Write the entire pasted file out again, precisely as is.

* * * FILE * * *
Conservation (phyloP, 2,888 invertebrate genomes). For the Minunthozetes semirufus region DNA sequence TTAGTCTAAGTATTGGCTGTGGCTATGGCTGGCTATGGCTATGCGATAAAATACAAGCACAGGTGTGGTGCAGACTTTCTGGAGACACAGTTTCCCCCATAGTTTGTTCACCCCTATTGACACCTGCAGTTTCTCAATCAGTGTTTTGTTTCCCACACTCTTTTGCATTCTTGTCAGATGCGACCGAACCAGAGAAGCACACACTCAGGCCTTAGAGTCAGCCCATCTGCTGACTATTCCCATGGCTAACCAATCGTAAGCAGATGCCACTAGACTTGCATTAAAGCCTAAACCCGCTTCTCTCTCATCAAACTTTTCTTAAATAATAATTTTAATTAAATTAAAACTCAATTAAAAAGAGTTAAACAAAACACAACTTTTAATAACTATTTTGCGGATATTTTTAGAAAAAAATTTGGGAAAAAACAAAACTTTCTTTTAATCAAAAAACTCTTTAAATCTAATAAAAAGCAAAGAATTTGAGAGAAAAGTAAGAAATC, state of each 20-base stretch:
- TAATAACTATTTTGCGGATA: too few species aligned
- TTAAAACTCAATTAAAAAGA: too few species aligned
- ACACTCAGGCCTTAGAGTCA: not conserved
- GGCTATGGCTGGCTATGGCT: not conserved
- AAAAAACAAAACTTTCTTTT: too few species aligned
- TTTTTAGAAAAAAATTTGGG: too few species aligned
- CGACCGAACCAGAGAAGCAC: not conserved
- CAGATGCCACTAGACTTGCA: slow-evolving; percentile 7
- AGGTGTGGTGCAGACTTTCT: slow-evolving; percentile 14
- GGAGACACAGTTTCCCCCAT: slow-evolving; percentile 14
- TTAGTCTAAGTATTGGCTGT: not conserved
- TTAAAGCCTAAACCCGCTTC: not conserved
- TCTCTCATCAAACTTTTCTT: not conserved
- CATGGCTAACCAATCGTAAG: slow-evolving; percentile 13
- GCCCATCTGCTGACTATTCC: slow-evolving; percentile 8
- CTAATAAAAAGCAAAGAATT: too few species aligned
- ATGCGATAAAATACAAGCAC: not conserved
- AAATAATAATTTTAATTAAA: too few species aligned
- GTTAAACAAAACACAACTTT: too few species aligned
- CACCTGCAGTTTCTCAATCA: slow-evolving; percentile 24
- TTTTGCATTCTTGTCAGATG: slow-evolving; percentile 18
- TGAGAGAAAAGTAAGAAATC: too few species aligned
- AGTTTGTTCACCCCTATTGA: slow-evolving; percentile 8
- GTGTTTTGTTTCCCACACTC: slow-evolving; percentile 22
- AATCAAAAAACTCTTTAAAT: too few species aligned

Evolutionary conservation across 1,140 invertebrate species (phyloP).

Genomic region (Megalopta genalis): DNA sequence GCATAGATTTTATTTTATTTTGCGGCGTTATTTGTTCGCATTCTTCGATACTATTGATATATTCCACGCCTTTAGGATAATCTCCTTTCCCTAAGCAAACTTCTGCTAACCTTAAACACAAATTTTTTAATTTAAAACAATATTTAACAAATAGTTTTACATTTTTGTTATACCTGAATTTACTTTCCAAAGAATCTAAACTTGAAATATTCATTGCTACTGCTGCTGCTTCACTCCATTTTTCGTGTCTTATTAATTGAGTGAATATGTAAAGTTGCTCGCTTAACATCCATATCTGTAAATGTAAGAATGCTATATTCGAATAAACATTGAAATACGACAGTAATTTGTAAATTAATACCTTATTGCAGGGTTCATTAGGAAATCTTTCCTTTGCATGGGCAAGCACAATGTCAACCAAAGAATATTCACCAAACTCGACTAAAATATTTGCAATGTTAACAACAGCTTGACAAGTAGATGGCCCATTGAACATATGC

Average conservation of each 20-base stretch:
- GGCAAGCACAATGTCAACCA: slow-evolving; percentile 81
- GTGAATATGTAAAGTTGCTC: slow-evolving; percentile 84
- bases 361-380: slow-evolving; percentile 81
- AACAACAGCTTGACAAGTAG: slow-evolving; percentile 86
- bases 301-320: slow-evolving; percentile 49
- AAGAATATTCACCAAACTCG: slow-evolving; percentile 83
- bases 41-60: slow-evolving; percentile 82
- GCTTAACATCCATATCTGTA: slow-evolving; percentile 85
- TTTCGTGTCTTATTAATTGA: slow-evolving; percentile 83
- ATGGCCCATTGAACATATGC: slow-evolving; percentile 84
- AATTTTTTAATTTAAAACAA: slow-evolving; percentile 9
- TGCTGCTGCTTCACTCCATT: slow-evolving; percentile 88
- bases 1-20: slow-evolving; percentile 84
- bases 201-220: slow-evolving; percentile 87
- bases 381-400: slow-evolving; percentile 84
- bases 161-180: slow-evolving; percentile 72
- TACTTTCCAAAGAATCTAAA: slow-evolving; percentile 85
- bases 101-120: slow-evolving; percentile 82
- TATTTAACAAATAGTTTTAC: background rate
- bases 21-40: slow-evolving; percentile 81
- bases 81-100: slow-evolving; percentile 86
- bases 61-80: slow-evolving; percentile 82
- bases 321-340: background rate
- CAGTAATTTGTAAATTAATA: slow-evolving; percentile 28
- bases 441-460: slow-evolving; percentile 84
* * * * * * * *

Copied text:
Conservation (phyloP, 2,888 invertebrate genomes). For the Minunthozetes semirufus region DNA sequence TTAGTCTAAGTATTGGCTGTGGCTATGGCTGGCTATGGCTATGCGATAAAATACAAGCACAGGTGTGGTGCAGACTTTCTGGAGACACAGTTTCCCCCATAGTTTGTTCACCCCTATTGACACCTGCAGTTTCTCAATCAGTGTTTTGTTTCCCACACTCTTTTGCATTCTTGTCAGATGCGACCGAACCAGAGAAGCACACACTCAGGCCTTAGAGTCAGCCCATCTGCTGACTATTCCCATGGCTAACCAATCGTAAGCAGATGCCACTAGACTTGCATTAAAGCCTAAACCCGCTTCTCTCTCATCAAACTTTTCTTAAATAATAATTTTAATTAAATTAAAACTCAATTAAAAAGAGTTAAACAAAACACAACTTTTAATAACTATTTTGCGGATATTTTTAGAAAAAAATTTGGGAAAAAACAAAACTTTCTTTTAATCAAAAAACTCTTTAAATCTAATAAAAAGCAAAGAATTTGAGAGAAAAGTAAGAAATC, state of each 20-base stretch:
- TAATAACTATTTTGCGGATA: too few species aligned
- TTAAAACTCAATTAAAAAGA: too few species aligned
- ACACTCAGGCCTTAGAGTCA: not conserved
- GGCTATGGCTGGCTATGGCT: not conserved
- AAAAAACAAAACTTTCTTTT: too few species aligned
- TTTTTAGAAAAAAATTTGGG: too few species aligned
- CGACCGAACCAGAGAAGCAC: not conserved
- CAGATGCCACTAGACTTGCA: slow-evolving; percentile 7
- AGGTGTGGTGCAGACTTTCT: slow-evolving; percentile 14
- GGAGACACAGTTTCCCCCAT: slow-evolving; percentile 14
- TTAGTCTAAGTATTGGCTGT: not conserved
- TTAAAGCCTAAACCCGCTTC: not conserved
- TCTCTCATCAAACTTTTCTT: not conserved
- CATGGCTAACCAATCGTAAG: slow-evolving; percentile 13
- GCCCATCTGCTGACTATTCC: slow-evolving; percentile 8
- CTAATAAAAAGCAAAGAATT: too few species aligned
- ATGCGATAAAATACAAGCAC: not conserved
- AAATAATAATTTTAATTAAA: too few species aligned
- GTTAAACAAAACACAACTTT: too few species aligned
- CACCTGCAGTTTCTCAATCA: slow-evolving; percentile 24
- TTTTGCATTCTTGTCAGATG: slow-evolving; percentile 18
- TGAGAGAAAAGTAAGAAATC: too few species aligned
- AGTTTGTTCACCCCTATTGA: slow-evolving; percentile 8
- GTGTTTTGTTTCCCACACTC: slow-evolving; percentile 22
- AATCAAAAAACTCTTTAAAT: too few species aligned

Evolutionary conservation across 1,140 invertebrate species (phyloP).

Genomic region (Megalopta genalis): DNA sequence GCATAGATTTTATTTTATTTTGCGGCGTTATTTGTTCGCATTCTTCGATACTATTGATATATTCCACGCCTTTAGGATAATCTCCTTTCCCTAAGCAAACTTCTGCTAACCTTAAACACAAATTTTTTAATTTAAAACAATATTTAACAAATAGTTTTACATTTTTGTTATACCTGAATTTACTTTCCAAAGAATCTAAACTTGAAATATTCATTGCTACTGCTGCTGCTTCACTCCATTTTTCGTGTCTTATTAATTGAGTGAATATGTAAAGTTGCTCGCTTAACATCCATATCTGTAAATGTAAGAATGCTATATTCGAATAAACATTGAAATACGACAGTAATTTGTAAATTAATACCTTATTGCAGGGTTCATTAGGAAATCTTTCCTTTGCATGGGCAAGCACAATGTCAACCAAAGAATATTCACCAAACTCGACTAAAATATTTGCAATGTTAACAACAGCTTGACAAGTAGATGGCCCATTGAACATATGC

Average conservation of each 20-base stretch:
- GGCAAGCACAATGTCAACCA: slow-evolving; percentile 81
- GTGAATATGTAAAGTTGCTC: slow-evolving; percentile 84
- bases 361-380: slow-evolving; percentile 81
- AACAACAGCTTGACAAGTAG: slow-evolving; percentile 86
- bases 301-320: slow-evolving; percentile 49
- AAGAATATTCACCAAACTCG: slow-evolving; percentile 83
- bases 41-60: slow-evolving; percentile 82
- GCTTAACATCCATATCTGTA: slow-evolving; percentile 85
- TTTCGTGTCTTATTAATTGA: slow-evolving; percentile 83
- ATGGCCCATTGAACATATGC: slow-evolving; percentile 84
- AATTTTTTAATTTAAAACAA: slow-evolving; percentile 9
- TGCTGCTGCTTCACTCCATT: slow-evolving; percentile 88
- bases 1-20: slow-evolving; percentile 84
- bases 201-220: slow-evolving; percentile 87
- bases 381-400: slow-evolving; percentile 84
- bases 161-180: slow-evolving; percentile 72
- TACTTTCCAAAGAATCTAAA: slow-evolving; percentile 85
- bases 101-120: slow-evolving; percentile 82
- TATTTAACAAATAGTTTTAC: background rate
- bases 21-40: slow-evolving; percentile 81
- bases 81-100: slow-evolving; percentile 86
- bases 61-80: slow-evolving; percentile 82
- bases 321-340: background rate
- CAGTAATTTGTAAATTAATA: slow-evolving; percentile 28
- bases 441-460: slow-evolving; percentile 84